Fraunhofer Lines

So far we have explored light. We have learned that sunlight is made of color. We see colors of light in a rainbow and prism. Today we are learning about “elements” and how elements give light color. Elements are the building blocks for all the rest of the matter in the world. Examples of elements include iron, oxygen, hydrogen, gold, and helium. Elements come in different forms; depending on their temperature they can be solid, liquid, or gas. There are currently 118 known elements. Of these, only 94 are thought to naturally exist on Earth. Hydrogen is the most common element found in the universe.

When you use a telescope to view a star, you can break up its light into different colors, like a rainbow. This is known as a star’s spectra, and if you look carefully, you can see black lines, or gaps, which correspond to certain elements. Since they can measure the ratios of different elements, astronomers can just look at a star to see how old it is. They can measure the ratio of uranium-­‐238 to lead-­‐206, and know how long that star has been around.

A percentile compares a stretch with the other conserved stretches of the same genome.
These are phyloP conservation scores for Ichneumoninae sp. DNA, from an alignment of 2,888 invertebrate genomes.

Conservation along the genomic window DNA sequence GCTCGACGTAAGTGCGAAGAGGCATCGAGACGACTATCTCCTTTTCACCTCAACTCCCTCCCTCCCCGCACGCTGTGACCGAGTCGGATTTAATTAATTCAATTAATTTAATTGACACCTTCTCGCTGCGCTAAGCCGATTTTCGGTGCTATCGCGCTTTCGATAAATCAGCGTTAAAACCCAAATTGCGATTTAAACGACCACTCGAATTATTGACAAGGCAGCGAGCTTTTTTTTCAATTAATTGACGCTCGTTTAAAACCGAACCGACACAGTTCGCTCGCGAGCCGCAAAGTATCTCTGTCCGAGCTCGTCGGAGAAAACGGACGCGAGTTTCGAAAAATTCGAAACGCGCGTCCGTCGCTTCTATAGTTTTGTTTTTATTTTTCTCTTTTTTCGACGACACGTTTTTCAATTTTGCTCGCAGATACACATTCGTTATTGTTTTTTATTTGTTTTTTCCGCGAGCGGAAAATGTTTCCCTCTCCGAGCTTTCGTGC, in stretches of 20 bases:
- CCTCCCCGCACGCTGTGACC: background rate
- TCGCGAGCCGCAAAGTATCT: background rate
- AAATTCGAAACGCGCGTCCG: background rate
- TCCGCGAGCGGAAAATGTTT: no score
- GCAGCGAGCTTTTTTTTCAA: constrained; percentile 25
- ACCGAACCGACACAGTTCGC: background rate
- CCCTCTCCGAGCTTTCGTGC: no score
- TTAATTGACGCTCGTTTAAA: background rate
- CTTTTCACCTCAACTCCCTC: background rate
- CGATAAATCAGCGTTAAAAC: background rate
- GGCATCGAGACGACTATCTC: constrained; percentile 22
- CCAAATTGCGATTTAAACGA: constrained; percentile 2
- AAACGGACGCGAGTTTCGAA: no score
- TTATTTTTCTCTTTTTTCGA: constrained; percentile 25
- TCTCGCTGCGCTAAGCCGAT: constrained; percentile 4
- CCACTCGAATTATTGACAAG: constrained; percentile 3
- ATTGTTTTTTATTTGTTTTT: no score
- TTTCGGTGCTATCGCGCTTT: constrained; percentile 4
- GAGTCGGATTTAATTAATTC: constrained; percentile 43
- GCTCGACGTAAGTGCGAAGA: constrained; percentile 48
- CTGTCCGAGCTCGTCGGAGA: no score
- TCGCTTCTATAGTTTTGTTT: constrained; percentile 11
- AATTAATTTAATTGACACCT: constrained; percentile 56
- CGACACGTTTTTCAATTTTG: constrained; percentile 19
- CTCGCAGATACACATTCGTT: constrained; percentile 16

Diffracting Grating Mask Activity: See elements as visible through light. Make a mask out of a paper plate and cover the eyeholes with a special plastic called diffraction grating film (more info). Hot glue a popsicle stick on one side. Look through the eyeholes and see “rainbows” – the different colors of gases in lights like the different colors of gases in stars.